Multiple types of input - touch, keyboard, voice, and mouth stick.
Image description: A mobile phone in the center with 4 different types of input surrounding it - a green blob character using a mouth stick, a pink hand representing using a touch screen, a light orange pacman style person speaking and using their voice, and a light blue keyboard.

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Why This is Important

Allowing users to switch between multiple types of input (keyboard, voice, touch, mouse, etc.) is accessible to people with a diversity of different disabilities.

Blind and visually impaired people use screen readers to interact with websites and apps. A screen reader is a type of assistive tech that converts things on screen to audio and/or braille. It's important that things are understandable and interactive to screen readers.

Keyboard accessibility is essential for people who do not use a computer mouse (which might be because they have unpredictable or very specific movement due to a motor disability). Many Blind and visually impaired people also use keyboard interactions in order to use their screen reader.

Error support is accessible to people with a diversity of disabilities. A cognitive disability might affect how a person perceives and understands things. A physical disability might lead to unpredictable movement. Other factors such as environment, stress, and multi-tasking may also lead to errors.

In order to be accessible, gestures and interactions must account for people with physical and motor disabilities, who might have unpredictable or very specific movement.

People might need or prefer a type of input depending on their disability. The needs for the same person might change from one situation or another. Therefore, itโ€™s important that they are able to change the input they are using.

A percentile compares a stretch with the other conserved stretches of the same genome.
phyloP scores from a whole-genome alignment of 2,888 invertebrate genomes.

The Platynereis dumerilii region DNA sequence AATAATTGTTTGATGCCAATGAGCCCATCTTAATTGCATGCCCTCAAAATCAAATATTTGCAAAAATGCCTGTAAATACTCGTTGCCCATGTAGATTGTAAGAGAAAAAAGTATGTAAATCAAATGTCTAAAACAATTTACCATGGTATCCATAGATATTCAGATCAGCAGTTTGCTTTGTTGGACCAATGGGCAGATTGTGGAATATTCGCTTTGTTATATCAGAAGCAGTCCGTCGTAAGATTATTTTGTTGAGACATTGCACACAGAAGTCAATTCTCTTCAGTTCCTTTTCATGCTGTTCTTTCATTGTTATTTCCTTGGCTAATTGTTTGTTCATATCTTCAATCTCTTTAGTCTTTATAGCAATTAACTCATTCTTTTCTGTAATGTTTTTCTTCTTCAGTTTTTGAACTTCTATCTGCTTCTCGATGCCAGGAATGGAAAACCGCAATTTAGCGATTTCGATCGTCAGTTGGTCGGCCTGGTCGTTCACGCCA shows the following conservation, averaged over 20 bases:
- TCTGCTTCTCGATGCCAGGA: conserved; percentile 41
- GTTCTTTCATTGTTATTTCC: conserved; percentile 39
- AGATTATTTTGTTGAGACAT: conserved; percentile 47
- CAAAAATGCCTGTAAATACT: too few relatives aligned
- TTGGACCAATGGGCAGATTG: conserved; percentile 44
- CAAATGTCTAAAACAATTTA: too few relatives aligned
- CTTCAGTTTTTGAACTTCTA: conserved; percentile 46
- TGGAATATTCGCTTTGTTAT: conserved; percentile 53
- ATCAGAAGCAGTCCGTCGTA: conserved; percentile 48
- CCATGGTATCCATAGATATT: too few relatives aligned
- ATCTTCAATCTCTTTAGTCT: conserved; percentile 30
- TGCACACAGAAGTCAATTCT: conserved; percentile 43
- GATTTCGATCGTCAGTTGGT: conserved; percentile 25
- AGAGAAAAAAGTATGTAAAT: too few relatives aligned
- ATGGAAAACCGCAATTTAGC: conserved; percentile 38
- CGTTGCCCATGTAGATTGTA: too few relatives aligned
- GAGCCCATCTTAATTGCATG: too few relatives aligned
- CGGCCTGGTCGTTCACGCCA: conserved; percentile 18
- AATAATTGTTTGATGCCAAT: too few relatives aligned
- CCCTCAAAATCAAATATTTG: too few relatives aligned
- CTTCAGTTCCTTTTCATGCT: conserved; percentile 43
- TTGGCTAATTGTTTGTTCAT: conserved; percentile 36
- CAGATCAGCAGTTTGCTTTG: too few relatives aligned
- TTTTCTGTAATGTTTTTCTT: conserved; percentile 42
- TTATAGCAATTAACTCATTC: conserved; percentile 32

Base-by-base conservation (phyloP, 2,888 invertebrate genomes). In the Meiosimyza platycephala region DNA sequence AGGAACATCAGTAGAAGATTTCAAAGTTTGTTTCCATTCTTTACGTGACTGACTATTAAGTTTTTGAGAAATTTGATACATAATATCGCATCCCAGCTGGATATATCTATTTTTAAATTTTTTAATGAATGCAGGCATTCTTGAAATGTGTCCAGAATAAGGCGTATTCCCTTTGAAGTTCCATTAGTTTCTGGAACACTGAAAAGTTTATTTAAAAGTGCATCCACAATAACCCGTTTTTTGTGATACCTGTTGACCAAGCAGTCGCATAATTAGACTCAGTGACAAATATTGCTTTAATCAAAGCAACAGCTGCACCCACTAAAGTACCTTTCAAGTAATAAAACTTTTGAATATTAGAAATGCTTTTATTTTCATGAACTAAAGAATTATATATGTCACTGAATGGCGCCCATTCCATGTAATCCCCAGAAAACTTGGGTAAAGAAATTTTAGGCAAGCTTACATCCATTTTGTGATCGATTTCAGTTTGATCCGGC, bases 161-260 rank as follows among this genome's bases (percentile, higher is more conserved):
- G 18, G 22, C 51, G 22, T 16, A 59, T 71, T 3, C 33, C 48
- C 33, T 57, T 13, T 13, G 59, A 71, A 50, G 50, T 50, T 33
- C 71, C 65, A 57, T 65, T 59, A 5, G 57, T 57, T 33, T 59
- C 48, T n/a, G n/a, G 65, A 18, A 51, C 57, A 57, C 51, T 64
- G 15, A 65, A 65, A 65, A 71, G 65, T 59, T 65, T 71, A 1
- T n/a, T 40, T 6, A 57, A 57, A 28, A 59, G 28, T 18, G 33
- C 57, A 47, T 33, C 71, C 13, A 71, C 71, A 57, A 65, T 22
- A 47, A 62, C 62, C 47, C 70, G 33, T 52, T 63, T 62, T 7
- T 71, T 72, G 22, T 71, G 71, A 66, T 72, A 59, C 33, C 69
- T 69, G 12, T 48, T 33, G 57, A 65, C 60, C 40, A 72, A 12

For example, people who experience difficulty typing might prefer voice input instead. This might be because they have a motor disability, or because they have a cognitive or learning disability that makes talking easier than typing. This is also accessible to people who are multi-tasking or running low on spoons (a neurodivergent metaphor for the mental load that tasks require).

This references WCAG criterion 2.5.6 Concurrent Input Mechanisms (Level AAA).

Level AAA compliance is considered more difficult to meet because it requires more resources to fulfill. It also might encompass conflicting access needs (meaning what is accessible to some might be inaccessible to others). Use your best judgment of your target audience and your team's capabilities to determine if this is a pragmatic goal to reach.

How to Implement This

According to Knowbility, itโ€™s important that interactions do not rely only on touch events or only on mouse events. Do not turn off one or the other, allow both.

According to WCAG, the exception is if a certain type of interaction is essential (for example, a digital piano keyboard interface that teaches the user how to play piano). That means that while certain types of input won't work with the piano interface (such as voice input) that is alright because the interface requires some sort of touch or pointer input.

For more on multiple types of input, check out the guidelines under the keyboard tag and the touch tag.

Some further reading:


How to Test This

Manual Test
Semi-Automated Test
Automated Test
  • Start using the website/app with one type of input (computer mouse, touch screen, keyboard, voice input).
  • Then switch to another type of input (e.g. connect and disconnect a keyboard to a tablet or smartphone)
  • Make note of any difficulties in the different kinds of input.


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